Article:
So when dealing with partitions using table decorators, for now I keep the table description of a
As you can see in the results below, time_ts matches _PARTITIONTIME. The rest of the data can be found in the other partitions.
A pipeline using a SerializableFunction to write to multiple tables
This example is quite similar to the one above and uses the same CSV file. However, instead of writing to multiple partitions of the same table, the output tables are derived from the different sections eg. Sport, Feature, Politics etc. Nothing more to it really.
You can see the multiple tables in the dataset and the Entertainment table below.
A pipeline using DynamicDestinations to write to multiple tables and schemas
This CSV file has an extra field called tags. You can see this field only has data for Feature and Sport sections, so we can extend their schemas from the default.
story_id,uid,time_ts,section,tags 9405470,9432687,2017-11-20 00:21:29.000000 UTC,Feature,Dan Hawkin|If Seinfeld never went off air 10027153,8557328,2017-11-21 13:19:12.000000 UTC,Entertainment, 6094985,3991512,2017-11-20 08:02:06.000000 UTC,Feature,Taylor Finn|Channel 10 through the ages 153402,5810364,2017-11-22 22:26:54.000000 UTC,Sport,AFL 9269837,7790738,2017-11-23 14:29:59.000000 UTC,Sport,AFL 2841651,8963493,2017-11-22 16:03:30.000000 UTC,Politics, 39100,3932088,2017-11-20 19:17:40.000000 UTC,Sport,Cricket 38440,7080288,2017-11-20 19:06:30.000000 UTC,Feature,Guy Black|Cats are the new dogs 2603589,5736045,2017-11-21 17:43:22.000000 UTC,Politics, 6487870,2373067,2017-11-22 09:15:36.000000 UTC,Sport,Swimming 55419,2600640,2017-11-20 22:59:39.000000 UTC,Sport,Rugby 55479,2635760,2017-11-20 02:05:44.000000 UTC,Entertainment, 35746,2592953,2017-11-20 00:24:39.000000 UTC,Sport,NRL 4542899,6027789,2017-11-21 10:02:57.000000 UTC,Sport,NRL 7116689,6055180,2017-11-21 18:57:18.000000 UTC,Politics, 2457001,142047,2017-11-21 20:59:41.000000 UTC,Entertainment, 6487819,89025,2017-11-21 08:50:38.000000 UTC,Feature,Gary Ratson|The problem with fleas 5991530,9504172,2017-11-22 17:11:58.000000 UTC,Feature,Mike Goldman|Are we getting dumber? 5996342,9704627,2017-11-22 19:23:11.000000 UTC,Entertainment, 9624149,9457074,2017-11-22 12:37:32.000000 UTC,Entertainment,
DynamicDestinations you have to implement
getSchema(). I defined a function called
getSchemaForTable() to return a predefined schema per table which makes this code snippet easier on the eyes. However if you were unable to anticipate the schema needed, you could dynamically construct one using the data in the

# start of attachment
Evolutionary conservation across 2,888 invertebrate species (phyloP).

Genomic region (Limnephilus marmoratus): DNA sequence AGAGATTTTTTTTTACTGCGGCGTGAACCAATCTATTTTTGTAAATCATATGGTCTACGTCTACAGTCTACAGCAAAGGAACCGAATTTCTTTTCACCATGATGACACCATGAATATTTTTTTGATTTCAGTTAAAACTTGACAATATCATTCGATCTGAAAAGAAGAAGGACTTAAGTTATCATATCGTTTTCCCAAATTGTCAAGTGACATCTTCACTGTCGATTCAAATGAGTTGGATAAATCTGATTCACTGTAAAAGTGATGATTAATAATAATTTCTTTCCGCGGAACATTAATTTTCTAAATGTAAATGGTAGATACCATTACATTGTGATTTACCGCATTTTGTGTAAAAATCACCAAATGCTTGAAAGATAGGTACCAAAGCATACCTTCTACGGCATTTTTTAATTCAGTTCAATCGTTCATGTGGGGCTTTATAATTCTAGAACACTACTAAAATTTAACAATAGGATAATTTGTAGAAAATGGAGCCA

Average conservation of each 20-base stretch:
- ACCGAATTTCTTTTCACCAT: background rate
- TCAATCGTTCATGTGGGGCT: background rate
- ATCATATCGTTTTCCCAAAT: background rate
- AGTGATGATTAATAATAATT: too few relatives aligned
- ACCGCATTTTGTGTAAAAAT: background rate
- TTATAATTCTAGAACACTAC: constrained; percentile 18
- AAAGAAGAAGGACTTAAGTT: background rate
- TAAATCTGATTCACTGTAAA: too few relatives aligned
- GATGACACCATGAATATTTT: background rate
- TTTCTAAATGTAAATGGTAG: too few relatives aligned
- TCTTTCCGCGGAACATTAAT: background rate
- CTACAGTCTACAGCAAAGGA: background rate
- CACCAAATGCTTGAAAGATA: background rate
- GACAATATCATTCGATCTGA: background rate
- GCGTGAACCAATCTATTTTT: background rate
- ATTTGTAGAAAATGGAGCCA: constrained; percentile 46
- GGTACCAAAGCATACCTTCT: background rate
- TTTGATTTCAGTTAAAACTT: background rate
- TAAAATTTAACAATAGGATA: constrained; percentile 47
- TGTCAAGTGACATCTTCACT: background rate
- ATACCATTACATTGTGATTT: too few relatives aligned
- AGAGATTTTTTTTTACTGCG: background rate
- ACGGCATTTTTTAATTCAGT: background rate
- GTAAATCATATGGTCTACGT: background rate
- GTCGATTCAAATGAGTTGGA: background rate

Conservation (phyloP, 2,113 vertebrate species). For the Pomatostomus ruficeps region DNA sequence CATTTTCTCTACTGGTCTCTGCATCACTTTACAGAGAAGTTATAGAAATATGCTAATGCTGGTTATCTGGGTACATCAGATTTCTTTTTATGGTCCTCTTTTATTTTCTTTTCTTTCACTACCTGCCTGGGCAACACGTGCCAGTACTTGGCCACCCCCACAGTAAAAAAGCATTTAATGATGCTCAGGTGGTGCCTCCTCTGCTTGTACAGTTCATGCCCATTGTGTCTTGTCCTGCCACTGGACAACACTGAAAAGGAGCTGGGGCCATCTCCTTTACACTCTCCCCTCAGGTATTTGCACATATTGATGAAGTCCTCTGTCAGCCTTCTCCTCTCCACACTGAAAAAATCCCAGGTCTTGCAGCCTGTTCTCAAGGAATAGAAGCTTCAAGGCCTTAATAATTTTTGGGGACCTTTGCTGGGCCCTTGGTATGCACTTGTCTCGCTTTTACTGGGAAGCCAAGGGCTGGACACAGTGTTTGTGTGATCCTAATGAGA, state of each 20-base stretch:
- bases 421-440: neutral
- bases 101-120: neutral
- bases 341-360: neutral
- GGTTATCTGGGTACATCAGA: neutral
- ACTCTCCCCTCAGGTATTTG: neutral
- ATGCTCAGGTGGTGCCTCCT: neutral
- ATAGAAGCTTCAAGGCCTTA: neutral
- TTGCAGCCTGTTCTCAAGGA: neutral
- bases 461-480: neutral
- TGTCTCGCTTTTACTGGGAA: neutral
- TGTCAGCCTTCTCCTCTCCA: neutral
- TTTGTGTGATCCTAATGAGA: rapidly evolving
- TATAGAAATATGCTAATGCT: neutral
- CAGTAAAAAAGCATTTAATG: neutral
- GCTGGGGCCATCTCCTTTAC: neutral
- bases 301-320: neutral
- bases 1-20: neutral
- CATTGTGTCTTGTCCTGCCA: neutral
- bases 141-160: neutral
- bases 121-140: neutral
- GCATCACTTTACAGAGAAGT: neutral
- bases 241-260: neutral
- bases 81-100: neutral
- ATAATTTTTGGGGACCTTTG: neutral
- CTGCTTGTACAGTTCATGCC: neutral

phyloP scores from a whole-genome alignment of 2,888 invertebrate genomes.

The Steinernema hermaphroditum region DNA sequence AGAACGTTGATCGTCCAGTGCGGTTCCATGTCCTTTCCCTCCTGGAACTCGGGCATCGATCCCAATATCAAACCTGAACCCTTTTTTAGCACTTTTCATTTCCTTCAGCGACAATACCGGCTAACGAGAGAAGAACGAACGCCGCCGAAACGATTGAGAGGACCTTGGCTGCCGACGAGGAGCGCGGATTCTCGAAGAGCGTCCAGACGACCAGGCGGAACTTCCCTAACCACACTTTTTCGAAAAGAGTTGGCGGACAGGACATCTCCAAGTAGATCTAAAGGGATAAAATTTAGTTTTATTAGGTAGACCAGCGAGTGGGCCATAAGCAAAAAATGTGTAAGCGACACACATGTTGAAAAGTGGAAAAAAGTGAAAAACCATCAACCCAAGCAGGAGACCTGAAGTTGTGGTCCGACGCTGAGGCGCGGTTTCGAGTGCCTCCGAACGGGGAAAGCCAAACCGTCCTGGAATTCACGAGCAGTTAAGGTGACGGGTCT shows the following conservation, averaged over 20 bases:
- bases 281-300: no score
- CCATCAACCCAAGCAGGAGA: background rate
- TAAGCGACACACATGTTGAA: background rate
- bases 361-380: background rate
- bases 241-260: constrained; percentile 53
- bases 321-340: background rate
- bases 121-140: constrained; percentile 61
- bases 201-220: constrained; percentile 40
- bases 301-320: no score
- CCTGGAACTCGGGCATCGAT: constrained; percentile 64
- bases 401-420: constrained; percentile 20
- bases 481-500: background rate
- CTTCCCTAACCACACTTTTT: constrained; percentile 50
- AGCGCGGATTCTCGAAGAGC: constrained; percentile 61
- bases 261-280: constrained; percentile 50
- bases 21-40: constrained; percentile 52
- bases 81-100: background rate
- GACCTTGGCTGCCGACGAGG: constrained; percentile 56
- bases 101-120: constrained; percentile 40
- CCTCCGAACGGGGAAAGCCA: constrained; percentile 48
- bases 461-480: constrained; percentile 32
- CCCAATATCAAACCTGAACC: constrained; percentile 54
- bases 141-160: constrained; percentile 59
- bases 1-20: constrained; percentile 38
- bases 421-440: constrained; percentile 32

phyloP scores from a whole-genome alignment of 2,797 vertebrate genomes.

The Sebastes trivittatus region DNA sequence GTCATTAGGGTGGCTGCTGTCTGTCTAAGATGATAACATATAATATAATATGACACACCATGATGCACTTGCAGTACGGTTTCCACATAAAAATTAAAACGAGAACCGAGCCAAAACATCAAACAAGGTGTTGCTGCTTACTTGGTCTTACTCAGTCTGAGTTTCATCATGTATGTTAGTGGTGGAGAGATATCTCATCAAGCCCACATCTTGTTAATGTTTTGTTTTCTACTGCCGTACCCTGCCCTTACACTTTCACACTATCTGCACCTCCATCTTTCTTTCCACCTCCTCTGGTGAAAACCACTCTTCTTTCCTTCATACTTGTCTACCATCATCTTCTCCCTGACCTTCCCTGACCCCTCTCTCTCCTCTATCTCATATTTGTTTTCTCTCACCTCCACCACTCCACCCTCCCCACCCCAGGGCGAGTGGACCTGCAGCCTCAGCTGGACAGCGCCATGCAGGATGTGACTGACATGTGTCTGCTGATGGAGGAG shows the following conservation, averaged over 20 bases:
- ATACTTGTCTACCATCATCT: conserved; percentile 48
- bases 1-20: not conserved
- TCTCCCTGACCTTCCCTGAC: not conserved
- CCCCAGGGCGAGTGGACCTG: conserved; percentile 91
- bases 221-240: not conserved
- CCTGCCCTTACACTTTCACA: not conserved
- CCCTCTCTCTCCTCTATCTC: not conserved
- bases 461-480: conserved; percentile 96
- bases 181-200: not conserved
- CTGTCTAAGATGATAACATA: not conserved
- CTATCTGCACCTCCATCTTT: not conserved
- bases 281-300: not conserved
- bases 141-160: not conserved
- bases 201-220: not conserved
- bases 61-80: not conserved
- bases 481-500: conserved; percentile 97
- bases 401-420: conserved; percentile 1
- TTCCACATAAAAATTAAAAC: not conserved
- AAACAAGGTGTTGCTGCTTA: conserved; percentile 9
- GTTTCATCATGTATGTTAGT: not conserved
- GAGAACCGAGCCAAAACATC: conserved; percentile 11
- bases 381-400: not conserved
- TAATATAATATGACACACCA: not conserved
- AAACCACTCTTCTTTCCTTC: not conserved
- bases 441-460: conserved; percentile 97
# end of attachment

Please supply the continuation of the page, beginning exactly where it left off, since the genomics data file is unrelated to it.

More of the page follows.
ParDo (which isn’t featured in the code snippet) I do more processing than in the previous examples. If the section is Feature, I take the tags value and seperate it with | giving me two values to use for new columns, author and feature_title in the
TableRow. The tags column is then removed after this since the data has been used. Then, when writing that
TableRow to BigQuery, the Feature table schema is used.
When the section is Sport, the
ParDo takes the tags value to get the sport and assigns the value to a sport column in the
TableRow. The tags column is removed and Sport table schema is used.
The other tables use the default schema ie. story_id, uid, time_ts and section.
These two classes offer a clean way to dynamically write to multiple tables and DynamicDestinations further adds the ability for multiple schemas. Alternatively, I would have had to create many side outputs to do the same thing and introduce many lines of code.
One caveat – when writing to partitions in a table, the date partitioned table must be created ahead of time. It looks like this is addressed in 2.2.0 according to these Apache BEAM release notes (issue 2390) so that’s cool.
And that’s all I have to say about that.
Eugene KirpichovPosted at 02:30h, 06 December
Thanks, glad you like the feature 🙂 There’s a similar feature for writing to multiple destinations in TextIO and AvroIO.write().to(DynamicDestinations), and there’s a generalization and simplification of that coming to Beam 2.3 in http://s.apache.org/fileio-write.
Pingback:TEL Newsletter – December 2017 – Shine Solutions GroupPosted at 10:06h, 07 December
[…] park, and teed up his second blog post in as many months. This time, he explained to readers that dynamically partitioning data in BigQuery doesn’t have to be hard when you use Cloud Dataflow. The post even caught the attention of the Cloud Dataflow engineers from Google, commenting that it […]
ParinPosted at 21:04h, 23 February
How can I use Serializable Function to create partition table if table doesn’t exist because it create no partition table by default.
stewartburnellPosted at 16:40h, 01 March
Hey Parin – just looking at recent release notes https://cloud.google.com/dataflow/release-notes/release-notes-java-2 it looks like they have addressed this.
There’s a method called withTimePartitioning() they added in 2.2.0 to be used with BigQueryIO.writeTableRows().
Haven’t tested it myself but here is the original issue https://issues.apache.org/jira/browse/BEAM-2390